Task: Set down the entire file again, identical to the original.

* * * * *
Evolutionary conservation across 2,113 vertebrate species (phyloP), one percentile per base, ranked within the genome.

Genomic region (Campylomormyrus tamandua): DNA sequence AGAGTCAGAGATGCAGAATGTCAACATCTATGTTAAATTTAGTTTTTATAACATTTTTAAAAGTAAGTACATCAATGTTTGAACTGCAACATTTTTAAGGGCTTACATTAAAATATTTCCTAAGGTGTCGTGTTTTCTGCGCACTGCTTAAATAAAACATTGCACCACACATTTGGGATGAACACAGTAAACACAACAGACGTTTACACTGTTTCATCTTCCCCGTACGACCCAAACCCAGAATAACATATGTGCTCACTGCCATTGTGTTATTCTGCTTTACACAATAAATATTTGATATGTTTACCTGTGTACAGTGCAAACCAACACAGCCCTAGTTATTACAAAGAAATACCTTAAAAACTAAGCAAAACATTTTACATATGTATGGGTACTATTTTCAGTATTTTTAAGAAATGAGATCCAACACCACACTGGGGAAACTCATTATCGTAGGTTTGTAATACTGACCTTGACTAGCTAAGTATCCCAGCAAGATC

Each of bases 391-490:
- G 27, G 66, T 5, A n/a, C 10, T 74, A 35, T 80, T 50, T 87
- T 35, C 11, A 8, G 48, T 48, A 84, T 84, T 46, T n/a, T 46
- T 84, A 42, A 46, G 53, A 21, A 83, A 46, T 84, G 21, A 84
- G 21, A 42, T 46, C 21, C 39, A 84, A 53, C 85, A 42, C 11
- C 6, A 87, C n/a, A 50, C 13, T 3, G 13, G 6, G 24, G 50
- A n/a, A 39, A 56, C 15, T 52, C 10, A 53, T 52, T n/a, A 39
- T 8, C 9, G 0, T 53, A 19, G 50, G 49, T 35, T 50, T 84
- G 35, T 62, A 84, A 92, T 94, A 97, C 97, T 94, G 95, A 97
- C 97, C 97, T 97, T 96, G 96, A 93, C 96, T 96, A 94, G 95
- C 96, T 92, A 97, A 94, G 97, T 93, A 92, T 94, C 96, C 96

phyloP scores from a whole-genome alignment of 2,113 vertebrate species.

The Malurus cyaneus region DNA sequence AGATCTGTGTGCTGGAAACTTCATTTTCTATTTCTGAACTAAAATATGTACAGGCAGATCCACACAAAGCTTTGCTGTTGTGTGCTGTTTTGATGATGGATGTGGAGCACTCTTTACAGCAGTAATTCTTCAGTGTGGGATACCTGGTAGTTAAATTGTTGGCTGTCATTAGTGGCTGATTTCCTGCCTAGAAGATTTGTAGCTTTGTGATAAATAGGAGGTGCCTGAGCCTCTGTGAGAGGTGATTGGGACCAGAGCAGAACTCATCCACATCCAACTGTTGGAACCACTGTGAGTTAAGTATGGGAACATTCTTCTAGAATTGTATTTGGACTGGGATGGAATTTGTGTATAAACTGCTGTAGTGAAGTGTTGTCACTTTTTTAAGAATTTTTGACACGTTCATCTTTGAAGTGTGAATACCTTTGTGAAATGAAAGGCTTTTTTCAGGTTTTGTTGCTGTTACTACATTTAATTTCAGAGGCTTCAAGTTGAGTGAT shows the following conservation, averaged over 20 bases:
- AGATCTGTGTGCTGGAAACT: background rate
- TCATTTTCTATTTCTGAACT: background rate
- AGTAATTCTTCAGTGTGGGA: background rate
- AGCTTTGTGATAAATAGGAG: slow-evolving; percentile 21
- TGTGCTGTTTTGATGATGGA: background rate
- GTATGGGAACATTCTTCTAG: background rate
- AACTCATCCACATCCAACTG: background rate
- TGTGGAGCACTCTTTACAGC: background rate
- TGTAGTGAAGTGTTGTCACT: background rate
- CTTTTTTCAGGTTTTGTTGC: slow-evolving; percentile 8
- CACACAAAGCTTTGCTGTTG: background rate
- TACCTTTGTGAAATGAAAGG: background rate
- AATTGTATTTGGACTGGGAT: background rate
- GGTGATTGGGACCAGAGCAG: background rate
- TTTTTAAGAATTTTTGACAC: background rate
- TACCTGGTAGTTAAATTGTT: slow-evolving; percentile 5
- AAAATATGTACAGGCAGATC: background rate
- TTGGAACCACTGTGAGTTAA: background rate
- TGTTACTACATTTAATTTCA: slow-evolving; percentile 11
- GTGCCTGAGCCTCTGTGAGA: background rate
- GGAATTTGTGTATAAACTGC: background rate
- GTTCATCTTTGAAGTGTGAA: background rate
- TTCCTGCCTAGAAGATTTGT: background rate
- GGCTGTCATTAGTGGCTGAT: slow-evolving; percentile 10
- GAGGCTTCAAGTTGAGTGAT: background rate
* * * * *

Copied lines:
Evolutionary conservation across 2,113 vertebrate species (phyloP), one percentile per base, ranked within the genome.

Genomic region (Campylomormyrus tamandua): DNA sequence AGAGTCAGAGATGCAGAATGTCAACATCTATGTTAAATTTAGTTTTTATAACATTTTTAAAAGTAAGTACATCAATGTTTGAACTGCAACATTTTTAAGGGCTTACATTAAAATATTTCCTAAGGTGTCGTGTTTTCTGCGCACTGCTTAAATAAAACATTGCACCACACATTTGGGATGAACACAGTAAACACAACAGACGTTTACACTGTTTCATCTTCCCCGTACGACCCAAACCCAGAATAACATATGTGCTCACTGCCATTGTGTTATTCTGCTTTACACAATAAATATTTGATATGTTTACCTGTGTACAGTGCAAACCAACACAGCCCTAGTTATTACAAAGAAATACCTTAAAAACTAAGCAAAACATTTTACATATGTATGGGTACTATTTTCAGTATTTTTAAGAAATGAGATCCAACACCACACTGGGGAAACTCATTATCGTAGGTTTGTAATACTGACCTTGACTAGCTAAGTATCCCAGCAAGATC

Each of bases 391-490:
- G 27, G 66, T 5, A n/a, C 10, T 74, A 35, T 80, T 50, T 87
- T 35, C 11, A 8, G 48, T 48, A 84, T 84, T 46, T n/a, T 46
- T 84, A 42, A 46, G 53, A 21, A 83, A 46, T 84, G 21, A 84
- G 21, A 42, T 46, C 21, C 39, A 84, A 53, C 85, A 42, C 11
- C 6, A 87, C n/a, A 50, C 13, T 3, G 13, G 6, G 24, G 50
- A n/a, A 39, A 56, C 15, T 52, C 10, A 53, T 52, T n/a, A 39
- T 8, C 9, G 0, T 53, A 19, G 50, G 49, T 35, T 50, T 84
- G 35, T 62, A 84, A 92, T 94, A 97, C 97, T 94, G 95, A 97
- C 97, C 97, T 97, T 96, G 96, A 93, C 96, T 96, A 94, G 95
- C 96, T 92, A 97, A 94, G 97, T 93, A 92, T 94, C 96, C 96

phyloP scores from a whole-genome alignment of 2,113 vertebrate species.

The Malurus cyaneus region DNA sequence AGATCTGTGTGCTGGAAACTTCATTTTCTATTTCTGAACTAAAATATGTACAGGCAGATCCACACAAAGCTTTGCTGTTGTGTGCTGTTTTGATGATGGATGTGGAGCACTCTTTACAGCAGTAATTCTTCAGTGTGGGATACCTGGTAGTTAAATTGTTGGCTGTCATTAGTGGCTGATTTCCTGCCTAGAAGATTTGTAGCTTTGTGATAAATAGGAGGTGCCTGAGCCTCTGTGAGAGGTGATTGGGACCAGAGCAGAACTCATCCACATCCAACTGTTGGAACCACTGTGAGTTAAGTATGGGAACATTCTTCTAGAATTGTATTTGGACTGGGATGGAATTTGTGTATAAACTGCTGTAGTGAAGTGTTGTCACTTTTTTAAGAATTTTTGACACGTTCATCTTTGAAGTGTGAATACCTTTGTGAAATGAAAGGCTTTTTTCAGGTTTTGTTGCTGTTACTACATTTAATTTCAGAGGCTTCAAGTTGAGTGAT shows the following conservation, averaged over 20 bases:
- AGATCTGTGTGCTGGAAACT: background rate
- TCATTTTCTATTTCTGAACT: background rate
- AGTAATTCTTCAGTGTGGGA: background rate
- AGCTTTGTGATAAATAGGAG: slow-evolving; percentile 21
- TGTGCTGTTTTGATGATGGA: background rate
- GTATGGGAACATTCTTCTAG: background rate
- AACTCATCCACATCCAACTG: background rate
- TGTGGAGCACTCTTTACAGC: background rate
- TGTAGTGAAGTGTTGTCACT: background rate
- CTTTTTTCAGGTTTTGTTGC: slow-evolving; percentile 8
- CACACAAAGCTTTGCTGTTG: background rate
- TACCTTTGTGAAATGAAAGG: background rate
- AATTGTATTTGGACTGGGAT: background rate
- GGTGATTGGGACCAGAGCAG: background rate
- TTTTTAAGAATTTTTGACAC: background rate
- TACCTGGTAGTTAAATTGTT: slow-evolving; percentile 5
- AAAATATGTACAGGCAGATC: background rate
- TTGGAACCACTGTGAGTTAA: background rate
- TGTTACTACATTTAATTTCA: slow-evolving; percentile 11
- GTGCCTGAGCCTCTGTGAGA: background rate
- GGAATTTGTGTATAAACTGC: background rate
- GTTCATCTTTGAAGTGTGAA: background rate
- TTCCTGCCTAGAAGATTTGT: background rate
- GGCTGTCATTAGTGGCTGAT: slow-evolving; percentile 10
- GAGGCTTCAAGTTGAGTGAT: background rate